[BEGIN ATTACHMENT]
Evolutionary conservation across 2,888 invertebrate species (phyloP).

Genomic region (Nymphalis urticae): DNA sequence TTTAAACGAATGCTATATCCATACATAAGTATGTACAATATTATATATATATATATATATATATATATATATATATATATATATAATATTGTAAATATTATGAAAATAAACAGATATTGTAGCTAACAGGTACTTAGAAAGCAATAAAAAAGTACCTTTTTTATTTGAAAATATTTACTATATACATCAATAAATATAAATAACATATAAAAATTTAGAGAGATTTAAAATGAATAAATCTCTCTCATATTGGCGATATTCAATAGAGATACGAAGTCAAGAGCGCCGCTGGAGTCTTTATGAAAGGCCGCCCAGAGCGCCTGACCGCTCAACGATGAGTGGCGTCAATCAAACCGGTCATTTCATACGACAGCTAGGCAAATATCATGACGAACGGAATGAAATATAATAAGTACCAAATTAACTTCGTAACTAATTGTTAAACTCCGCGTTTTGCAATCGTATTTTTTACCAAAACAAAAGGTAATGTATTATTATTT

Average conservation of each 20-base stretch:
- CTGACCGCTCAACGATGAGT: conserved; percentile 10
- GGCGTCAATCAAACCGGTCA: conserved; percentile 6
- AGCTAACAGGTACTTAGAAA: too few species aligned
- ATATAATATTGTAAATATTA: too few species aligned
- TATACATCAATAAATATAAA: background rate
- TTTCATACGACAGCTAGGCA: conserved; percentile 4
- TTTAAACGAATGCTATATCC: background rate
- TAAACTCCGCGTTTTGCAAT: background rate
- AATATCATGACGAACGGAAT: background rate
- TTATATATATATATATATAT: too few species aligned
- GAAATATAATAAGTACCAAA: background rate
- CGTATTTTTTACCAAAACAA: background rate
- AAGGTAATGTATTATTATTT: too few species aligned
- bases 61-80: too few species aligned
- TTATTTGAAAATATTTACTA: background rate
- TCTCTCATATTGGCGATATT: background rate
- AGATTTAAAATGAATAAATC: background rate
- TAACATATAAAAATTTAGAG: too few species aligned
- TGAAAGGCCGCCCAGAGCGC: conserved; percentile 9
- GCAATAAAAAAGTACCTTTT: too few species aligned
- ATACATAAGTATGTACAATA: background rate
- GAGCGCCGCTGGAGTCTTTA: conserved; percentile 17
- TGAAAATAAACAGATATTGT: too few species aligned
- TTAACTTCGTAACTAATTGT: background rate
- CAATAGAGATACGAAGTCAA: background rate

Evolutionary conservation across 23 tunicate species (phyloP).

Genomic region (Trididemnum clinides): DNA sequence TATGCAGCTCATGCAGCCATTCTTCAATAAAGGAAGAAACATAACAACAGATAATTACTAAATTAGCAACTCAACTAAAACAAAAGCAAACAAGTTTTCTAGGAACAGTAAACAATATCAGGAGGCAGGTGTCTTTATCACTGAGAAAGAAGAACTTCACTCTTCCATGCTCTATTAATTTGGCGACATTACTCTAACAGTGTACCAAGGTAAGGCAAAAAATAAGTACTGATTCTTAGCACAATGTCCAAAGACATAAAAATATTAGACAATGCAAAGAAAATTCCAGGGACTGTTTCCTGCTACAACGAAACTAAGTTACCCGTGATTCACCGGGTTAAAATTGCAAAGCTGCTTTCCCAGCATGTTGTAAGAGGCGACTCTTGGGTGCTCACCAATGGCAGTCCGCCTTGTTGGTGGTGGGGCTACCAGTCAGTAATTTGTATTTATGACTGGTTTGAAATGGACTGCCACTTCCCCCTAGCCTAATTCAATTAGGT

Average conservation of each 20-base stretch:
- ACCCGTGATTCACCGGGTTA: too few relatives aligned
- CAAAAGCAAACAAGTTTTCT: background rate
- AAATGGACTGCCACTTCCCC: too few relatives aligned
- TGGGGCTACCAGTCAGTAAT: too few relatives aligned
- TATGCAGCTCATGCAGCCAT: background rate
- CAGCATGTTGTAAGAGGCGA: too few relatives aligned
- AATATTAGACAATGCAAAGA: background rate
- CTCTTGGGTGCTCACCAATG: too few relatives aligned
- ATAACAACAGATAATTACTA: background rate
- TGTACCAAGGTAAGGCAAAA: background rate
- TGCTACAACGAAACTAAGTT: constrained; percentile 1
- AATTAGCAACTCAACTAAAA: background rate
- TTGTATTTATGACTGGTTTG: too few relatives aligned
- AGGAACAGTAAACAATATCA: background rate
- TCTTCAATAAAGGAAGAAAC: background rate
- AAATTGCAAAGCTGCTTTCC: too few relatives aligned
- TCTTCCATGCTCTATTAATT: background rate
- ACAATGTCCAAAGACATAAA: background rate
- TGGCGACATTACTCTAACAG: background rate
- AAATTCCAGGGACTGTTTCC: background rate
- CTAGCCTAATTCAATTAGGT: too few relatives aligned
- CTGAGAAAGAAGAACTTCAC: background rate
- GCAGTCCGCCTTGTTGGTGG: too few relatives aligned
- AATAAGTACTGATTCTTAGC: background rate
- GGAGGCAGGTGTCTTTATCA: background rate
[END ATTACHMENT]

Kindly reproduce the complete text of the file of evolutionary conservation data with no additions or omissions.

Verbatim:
Evolutionary conservation across 2,888 invertebrate species (phyloP).

Genomic region (Nymphalis urticae): DNA sequence TTTAAACGAATGCTATATCCATACATAAGTATGTACAATATTATATATATATATATATATATATATATATATATATATATATATAATATTGTAAATATTATGAAAATAAACAGATATTGTAGCTAACAGGTACTTAGAAAGCAATAAAAAAGTACCTTTTTTATTTGAAAATATTTACTATATACATCAATAAATATAAATAACATATAAAAATTTAGAGAGATTTAAAATGAATAAATCTCTCTCATATTGGCGATATTCAATAGAGATACGAAGTCAAGAGCGCCGCTGGAGTCTTTATGAAAGGCCGCCCAGAGCGCCTGACCGCTCAACGATGAGTGGCGTCAATCAAACCGGTCATTTCATACGACAGCTAGGCAAATATCATGACGAACGGAATGAAATATAATAAGTACCAAATTAACTTCGTAACTAATTGTTAAACTCCGCGTTTTGCAATCGTATTTTTTACCAAAACAAAAGGTAATGTATTATTATTT

Average conservation of each 20-base stretch:
- CTGACCGCTCAACGATGAGT: conserved; percentile 10
- GGCGTCAATCAAACCGGTCA: conserved; percentile 6
- AGCTAACAGGTACTTAGAAA: too few species aligned
- ATATAATATTGTAAATATTA: too few species aligned
- TATACATCAATAAATATAAA: background rate
- TTTCATACGACAGCTAGGCA: conserved; percentile 4
- TTTAAACGAATGCTATATCC: background rate
- TAAACTCCGCGTTTTGCAAT: background rate
- AATATCATGACGAACGGAAT: background rate
- TTATATATATATATATATAT: too few species aligned
- GAAATATAATAAGTACCAAA: background rate
- CGTATTTTTTACCAAAACAA: background rate
- AAGGTAATGTATTATTATTT: too few species aligned
- bases 61-80: too few species aligned
- TTATTTGAAAATATTTACTA: background rate
- TCTCTCATATTGGCGATATT: background rate
- AGATTTAAAATGAATAAATC: background rate
- TAACATATAAAAATTTAGAG: too few species aligned
- TGAAAGGCCGCCCAGAGCGC: conserved; percentile 9
- GCAATAAAAAAGTACCTTTT: too few species aligned
- ATACATAAGTATGTACAATA: background rate
- GAGCGCCGCTGGAGTCTTTA: conserved; percentile 17
- TGAAAATAAACAGATATTGT: too few species aligned
- TTAACTTCGTAACTAATTGT: background rate
- CAATAGAGATACGAAGTCAA: background rate

Evolutionary conservation across 23 tunicate species (phyloP).

Genomic region (Trididemnum clinides): DNA sequence TATGCAGCTCATGCAGCCATTCTTCAATAAAGGAAGAAACATAACAACAGATAATTACTAAATTAGCAACTCAACTAAAACAAAAGCAAACAAGTTTTCTAGGAACAGTAAACAATATCAGGAGGCAGGTGTCTTTATCACTGAGAAAGAAGAACTTCACTCTTCCATGCTCTATTAATTTGGCGACATTACTCTAACAGTGTACCAAGGTAAGGCAAAAAATAAGTACTGATTCTTAGCACAATGTCCAAAGACATAAAAATATTAGACAATGCAAAGAAAATTCCAGGGACTGTTTCCTGCTACAACGAAACTAAGTTACCCGTGATTCACCGGGTTAAAATTGCAAAGCTGCTTTCCCAGCATGTTGTAAGAGGCGACTCTTGGGTGCTCACCAATGGCAGTCCGCCTTGTTGGTGGTGGGGCTACCAGTCAGTAATTTGTATTTATGACTGGTTTGAAATGGACTGCCACTTCCCCCTAGCCTAATTCAATTAGGT

Average conservation of each 20-base stretch:
- ACCCGTGATTCACCGGGTTA: too few relatives aligned
- CAAAAGCAAACAAGTTTTCT: background rate
- AAATGGACTGCCACTTCCCC: too few relatives aligned
- TGGGGCTACCAGTCAGTAAT: too few relatives aligned
- TATGCAGCTCATGCAGCCAT: background rate
- CAGCATGTTGTAAGAGGCGA: too few relatives aligned
- AATATTAGACAATGCAAAGA: background rate
- CTCTTGGGTGCTCACCAATG: too few relatives aligned
- ATAACAACAGATAATTACTA: background rate
- TGTACCAAGGTAAGGCAAAA: background rate
- TGCTACAACGAAACTAAGTT: constrained; percentile 1
- AATTAGCAACTCAACTAAAA: background rate
- TTGTATTTATGACTGGTTTG: too few relatives aligned
- AGGAACAGTAAACAATATCA: background rate
- TCTTCAATAAAGGAAGAAAC: background rate
- AAATTGCAAAGCTGCTTTCC: too few relatives aligned
- TCTTCCATGCTCTATTAATT: background rate
- ACAATGTCCAAAGACATAAA: background rate
- TGGCGACATTACTCTAACAG: background rate
- AAATTCCAGGGACTGTTTCC: background rate
- CTAGCCTAATTCAATTAGGT: too few relatives aligned
- CTGAGAAAGAAGAACTTCAC: background rate
- GCAGTCCGCCTTGTTGGTGG: too few relatives aligned
- AATAAGTACTGATTCTTAGC: background rate
- GGAGGCAGGTGTCTTTATCA: background rate